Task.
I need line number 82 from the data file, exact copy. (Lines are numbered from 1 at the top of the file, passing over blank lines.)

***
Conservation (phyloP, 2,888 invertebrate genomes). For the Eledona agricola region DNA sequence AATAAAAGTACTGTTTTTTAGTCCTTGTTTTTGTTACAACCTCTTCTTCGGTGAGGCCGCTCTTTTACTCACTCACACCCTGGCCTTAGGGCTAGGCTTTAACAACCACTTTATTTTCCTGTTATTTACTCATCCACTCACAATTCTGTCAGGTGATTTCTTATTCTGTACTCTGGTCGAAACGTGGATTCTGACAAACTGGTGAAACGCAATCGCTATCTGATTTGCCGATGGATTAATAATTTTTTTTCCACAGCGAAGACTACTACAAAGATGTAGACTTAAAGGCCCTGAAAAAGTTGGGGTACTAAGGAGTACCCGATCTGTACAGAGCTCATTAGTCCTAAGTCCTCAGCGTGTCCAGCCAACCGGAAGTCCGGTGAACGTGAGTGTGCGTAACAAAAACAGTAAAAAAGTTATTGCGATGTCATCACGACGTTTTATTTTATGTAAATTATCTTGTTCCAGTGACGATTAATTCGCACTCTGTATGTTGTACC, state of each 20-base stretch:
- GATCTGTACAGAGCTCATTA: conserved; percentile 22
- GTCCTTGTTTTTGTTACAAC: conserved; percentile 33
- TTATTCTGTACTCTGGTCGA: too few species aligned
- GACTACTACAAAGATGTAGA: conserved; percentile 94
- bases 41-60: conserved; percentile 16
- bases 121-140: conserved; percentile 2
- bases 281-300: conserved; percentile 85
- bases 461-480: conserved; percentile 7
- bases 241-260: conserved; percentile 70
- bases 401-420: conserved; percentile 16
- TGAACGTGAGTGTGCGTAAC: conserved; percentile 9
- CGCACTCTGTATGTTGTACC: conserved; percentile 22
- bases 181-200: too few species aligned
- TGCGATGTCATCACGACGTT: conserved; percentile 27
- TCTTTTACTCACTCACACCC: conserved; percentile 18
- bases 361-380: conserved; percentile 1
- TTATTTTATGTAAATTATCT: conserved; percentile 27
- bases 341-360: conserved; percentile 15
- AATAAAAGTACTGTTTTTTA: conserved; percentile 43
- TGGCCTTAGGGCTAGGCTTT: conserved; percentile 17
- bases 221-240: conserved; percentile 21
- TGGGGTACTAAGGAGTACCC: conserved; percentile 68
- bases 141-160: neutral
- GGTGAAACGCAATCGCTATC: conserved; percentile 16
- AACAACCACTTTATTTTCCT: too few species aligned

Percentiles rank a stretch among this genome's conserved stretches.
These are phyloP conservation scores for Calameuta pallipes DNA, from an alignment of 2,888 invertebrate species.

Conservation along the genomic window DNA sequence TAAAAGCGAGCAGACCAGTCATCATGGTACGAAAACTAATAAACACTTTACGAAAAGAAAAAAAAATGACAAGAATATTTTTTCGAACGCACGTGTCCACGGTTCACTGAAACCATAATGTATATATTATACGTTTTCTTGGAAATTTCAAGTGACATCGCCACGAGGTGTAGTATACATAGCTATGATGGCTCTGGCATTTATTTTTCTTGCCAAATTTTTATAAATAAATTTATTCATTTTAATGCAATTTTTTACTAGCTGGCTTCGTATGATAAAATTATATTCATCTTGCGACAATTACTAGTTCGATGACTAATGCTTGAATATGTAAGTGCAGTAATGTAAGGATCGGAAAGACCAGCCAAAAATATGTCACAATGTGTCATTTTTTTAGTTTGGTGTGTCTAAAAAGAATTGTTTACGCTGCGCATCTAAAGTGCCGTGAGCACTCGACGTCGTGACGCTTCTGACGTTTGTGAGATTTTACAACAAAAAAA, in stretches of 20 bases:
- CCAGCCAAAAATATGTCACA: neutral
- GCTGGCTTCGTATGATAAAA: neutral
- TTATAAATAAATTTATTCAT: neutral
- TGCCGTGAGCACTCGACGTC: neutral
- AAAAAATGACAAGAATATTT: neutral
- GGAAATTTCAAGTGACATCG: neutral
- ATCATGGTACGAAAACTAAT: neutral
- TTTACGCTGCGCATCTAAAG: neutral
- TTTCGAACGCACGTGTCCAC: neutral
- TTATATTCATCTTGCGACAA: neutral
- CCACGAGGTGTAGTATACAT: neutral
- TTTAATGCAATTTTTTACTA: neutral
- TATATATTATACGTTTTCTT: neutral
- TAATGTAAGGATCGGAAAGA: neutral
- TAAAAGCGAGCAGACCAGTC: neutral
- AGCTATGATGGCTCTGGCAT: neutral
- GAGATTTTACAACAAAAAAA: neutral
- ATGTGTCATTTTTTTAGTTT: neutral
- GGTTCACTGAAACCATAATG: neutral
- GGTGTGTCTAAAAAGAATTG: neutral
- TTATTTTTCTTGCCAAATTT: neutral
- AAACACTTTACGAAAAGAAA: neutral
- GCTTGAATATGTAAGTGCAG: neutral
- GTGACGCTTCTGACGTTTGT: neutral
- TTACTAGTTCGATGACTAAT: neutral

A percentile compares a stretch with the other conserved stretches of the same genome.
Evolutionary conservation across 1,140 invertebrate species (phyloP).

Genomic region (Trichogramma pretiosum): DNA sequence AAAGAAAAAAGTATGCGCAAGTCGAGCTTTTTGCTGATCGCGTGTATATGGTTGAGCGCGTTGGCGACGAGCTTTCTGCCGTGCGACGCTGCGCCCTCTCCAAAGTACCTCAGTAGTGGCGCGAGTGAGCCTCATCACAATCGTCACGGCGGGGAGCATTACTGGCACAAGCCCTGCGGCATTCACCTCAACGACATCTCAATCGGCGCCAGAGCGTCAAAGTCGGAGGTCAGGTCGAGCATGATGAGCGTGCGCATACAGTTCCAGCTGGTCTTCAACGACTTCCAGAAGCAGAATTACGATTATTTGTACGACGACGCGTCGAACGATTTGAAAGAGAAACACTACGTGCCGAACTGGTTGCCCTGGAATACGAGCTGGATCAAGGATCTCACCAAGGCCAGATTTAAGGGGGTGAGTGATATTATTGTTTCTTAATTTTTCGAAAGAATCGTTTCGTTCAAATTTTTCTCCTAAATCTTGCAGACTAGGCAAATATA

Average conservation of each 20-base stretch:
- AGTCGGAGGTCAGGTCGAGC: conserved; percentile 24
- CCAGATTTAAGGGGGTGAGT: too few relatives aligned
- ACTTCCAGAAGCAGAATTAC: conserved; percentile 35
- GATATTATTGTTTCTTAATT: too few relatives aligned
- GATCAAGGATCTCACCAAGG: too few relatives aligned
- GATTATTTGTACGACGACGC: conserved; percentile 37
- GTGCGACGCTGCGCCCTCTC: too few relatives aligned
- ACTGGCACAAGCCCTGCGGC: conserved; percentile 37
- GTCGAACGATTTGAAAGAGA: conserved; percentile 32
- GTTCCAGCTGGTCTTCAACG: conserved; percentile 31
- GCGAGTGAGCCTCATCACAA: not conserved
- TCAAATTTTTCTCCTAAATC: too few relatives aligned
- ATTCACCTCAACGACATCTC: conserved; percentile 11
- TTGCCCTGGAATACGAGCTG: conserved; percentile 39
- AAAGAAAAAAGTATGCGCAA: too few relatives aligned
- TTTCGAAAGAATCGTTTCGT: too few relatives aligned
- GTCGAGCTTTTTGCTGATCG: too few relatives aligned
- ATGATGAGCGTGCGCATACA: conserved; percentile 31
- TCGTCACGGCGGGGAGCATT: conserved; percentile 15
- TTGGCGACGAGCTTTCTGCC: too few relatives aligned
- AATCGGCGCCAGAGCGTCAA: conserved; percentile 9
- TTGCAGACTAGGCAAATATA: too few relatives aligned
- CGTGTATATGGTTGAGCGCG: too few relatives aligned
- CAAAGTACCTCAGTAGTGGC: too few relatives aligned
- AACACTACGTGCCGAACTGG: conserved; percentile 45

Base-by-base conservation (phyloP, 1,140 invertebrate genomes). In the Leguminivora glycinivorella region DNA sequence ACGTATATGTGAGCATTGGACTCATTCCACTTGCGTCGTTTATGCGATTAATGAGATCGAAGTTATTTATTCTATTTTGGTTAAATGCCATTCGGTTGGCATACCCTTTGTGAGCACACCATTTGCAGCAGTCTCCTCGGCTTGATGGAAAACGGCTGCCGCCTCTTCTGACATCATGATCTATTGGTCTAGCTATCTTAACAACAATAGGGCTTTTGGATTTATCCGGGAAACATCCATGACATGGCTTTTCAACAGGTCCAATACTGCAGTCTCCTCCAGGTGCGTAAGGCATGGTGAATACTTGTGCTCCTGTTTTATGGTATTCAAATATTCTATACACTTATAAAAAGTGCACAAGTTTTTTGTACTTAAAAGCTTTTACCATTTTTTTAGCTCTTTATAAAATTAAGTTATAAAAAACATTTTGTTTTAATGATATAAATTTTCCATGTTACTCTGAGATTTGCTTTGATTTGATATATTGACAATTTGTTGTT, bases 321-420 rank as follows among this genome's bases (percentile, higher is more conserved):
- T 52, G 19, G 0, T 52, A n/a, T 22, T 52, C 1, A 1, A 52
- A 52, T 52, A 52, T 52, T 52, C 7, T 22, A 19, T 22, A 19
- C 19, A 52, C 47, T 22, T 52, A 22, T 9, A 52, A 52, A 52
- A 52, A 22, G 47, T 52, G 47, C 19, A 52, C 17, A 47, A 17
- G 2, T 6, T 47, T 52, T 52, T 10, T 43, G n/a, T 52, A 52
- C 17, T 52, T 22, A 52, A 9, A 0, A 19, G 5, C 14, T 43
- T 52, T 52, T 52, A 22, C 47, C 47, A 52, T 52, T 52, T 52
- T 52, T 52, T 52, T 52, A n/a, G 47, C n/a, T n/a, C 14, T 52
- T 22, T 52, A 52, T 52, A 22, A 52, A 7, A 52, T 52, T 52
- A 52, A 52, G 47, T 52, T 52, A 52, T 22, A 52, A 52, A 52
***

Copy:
- CAAAGTACCTCAGTAGTGGC: too few relatives aligned